More Cult Movie Soundtracks
A few years ago, I wrote a post about cult movie soundtracks and how many of these movies are often blessed with a high quality score from an established composer. The subject came up again recently when I was visiting the British Film Institute with friends, and several other examples were discussed. Hence, I thought it would be prudent to write a follow up post with another selection of material, as it continues to amaze me how often the most appalling films can still have outstanding soundtracks. With this idea in mind I've collated five films that are for various reasons are labelled “cult” and have suffered the “slings and arrows of outrageous fortune” over the years. All have scores of interests and note, though for different reasons. I have chosen a track from each soundtrack which I think highlights the musical excellence and integrity of the composers involved. The genres are varied as are the musical styles and nuances of each piece. All clearly demonstrate how a well-conceived score can embellish and enhance a movie, effectively becoming a character in its own right.
I've always found it paradoxical that a movie such as Ruggero Deodato's notorious Cannibal Holocaust (1980), features such a haunting score by Riz Ortolani. I won't debate the merits of Cannibal Holocaust here but it’s a very morally ambiguous and controversial piece of cinema. It’s certainly not for those who are easily shocked. Yet its soundtrack underpins the narrative superbly. The opening theme, set against aerial shots of the Amazon rain forest, features a very gentle and haunting refrain. You would think such a piece would be more at home in a romantic drama or even a late seventies commercial. However, it is further repeated at various times during the film, often juxtaposed against scenes of abject barbarity.
Solomon Kane (2009), based on Robert E. Howard’s fictional "dour English Puritan and redresser of wrongs", is an underrated action horror movie. It manages to bely its modest production values to blend atmospheric European locations with a strong cast. The action is robust and James Purefoy carries the story forward and compensates for some of the film’s logistical failings. The tone and spirit of the proceedings is very much in the idiom of Hammer movies such as Captain Kronos. The score by German composer Klaus Badelt is grandiose and focuses on the central character of Kane. The main theme is used with suitable variations to reflect both the bombastic fights sequences and the moments of quiet religious reflection.
How can I possibly write about cult, obscure and trash movie soundtracks without at least one piece by the legendary Ennio Morricone. The maestro seems to have a knack of writing quality material for some awful films. Hundra (1984) is an Italian-Spanish fantasy film co-written and directed by Matt Cimber and starring Laurene Landon. It’s a kind of female Conaneque, sword and sorcery movie with a bogus feminist agenda. Beneath a wafer-thin veneer of gender politics is a generic exploitation movie. The actions scenes are weak, the story is formulaic and the performances are negligible due to the ADR inherent in such international co-productions. Yet the Morricone score stands out. Hundra’s main theme is simple and effective and there’s a chase scene with a whimsical accompaniment.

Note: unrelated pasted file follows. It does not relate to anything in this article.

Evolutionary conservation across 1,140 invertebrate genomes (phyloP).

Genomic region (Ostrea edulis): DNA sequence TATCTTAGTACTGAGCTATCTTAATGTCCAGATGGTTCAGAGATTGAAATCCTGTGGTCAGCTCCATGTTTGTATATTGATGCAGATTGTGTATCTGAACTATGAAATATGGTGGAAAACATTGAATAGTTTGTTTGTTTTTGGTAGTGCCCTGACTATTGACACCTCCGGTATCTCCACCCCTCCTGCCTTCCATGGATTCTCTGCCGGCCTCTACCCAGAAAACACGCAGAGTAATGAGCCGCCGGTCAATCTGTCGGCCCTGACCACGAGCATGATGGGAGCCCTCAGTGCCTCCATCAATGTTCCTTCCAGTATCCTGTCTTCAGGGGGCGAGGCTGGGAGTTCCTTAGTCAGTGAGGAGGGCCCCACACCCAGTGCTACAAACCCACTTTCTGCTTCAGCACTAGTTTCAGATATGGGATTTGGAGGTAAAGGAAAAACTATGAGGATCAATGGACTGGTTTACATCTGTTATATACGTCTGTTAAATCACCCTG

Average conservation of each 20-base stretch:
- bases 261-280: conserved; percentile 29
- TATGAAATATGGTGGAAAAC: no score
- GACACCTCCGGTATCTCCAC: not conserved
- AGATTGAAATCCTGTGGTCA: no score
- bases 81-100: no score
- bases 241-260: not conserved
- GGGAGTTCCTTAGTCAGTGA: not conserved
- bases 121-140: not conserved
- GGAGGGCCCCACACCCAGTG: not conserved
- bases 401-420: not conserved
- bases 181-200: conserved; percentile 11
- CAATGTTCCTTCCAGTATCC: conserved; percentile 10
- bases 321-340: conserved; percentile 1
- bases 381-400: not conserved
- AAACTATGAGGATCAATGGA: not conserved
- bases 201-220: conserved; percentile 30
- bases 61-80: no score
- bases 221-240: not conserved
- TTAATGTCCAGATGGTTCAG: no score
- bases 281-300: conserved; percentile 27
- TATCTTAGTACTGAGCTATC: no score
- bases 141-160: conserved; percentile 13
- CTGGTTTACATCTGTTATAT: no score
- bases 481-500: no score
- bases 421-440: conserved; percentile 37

Lucio Fulci’s first instalment of his “Gates of Hell” trilogy is an atmospheric, off kilter horror outing. City of the Living Dead (1980) features his hallmark excessive gore but unlike his previous movie Zombie 2, the linear narrative is replace with a more dream like story line. Many scenes are visually striking but the plot doesn’t really make logical sense. However there are sufficient maggots raining from the ceiling and actors vomiting up their intestines to keep the audience focused elsewhere. The soundtrack by Italian composer Fabio Frizzi is creepy and uniquely European. The scene in the crypt and the climax of the movie has a great cue that plays as zombies stagger around burning.
If you are not familiar with Michael Mann’s The Keep (1983), then it’s difficult to know where to start. The film is based upon a gothic horror novel by F. Paul Wilson about a group on German soldiers based in a Romanian fortress during World War II, who are picked off one by one by a vampire like creature. Mann’s second feature film took this tale and adapted it into a curious science fiction horror movie. The production was “difficult”, ran over budget and studio executives panicked at the kind of experimental film making that ensued. The movie was taken away from the director, re-edited and released in a very truncated form. It failed at the box office and Mann has subsequently disowned it. It boasts a sophisticated soundtrack by German electronic music band Tangerine Dream. Like the film itself, the score just has to be experienced and digested to be fully appreciated. Similarly, the score has had a troubled life and there has never been an official release that contains all music used. But what remains is intriguing even when listened to outside of the context of the film itself.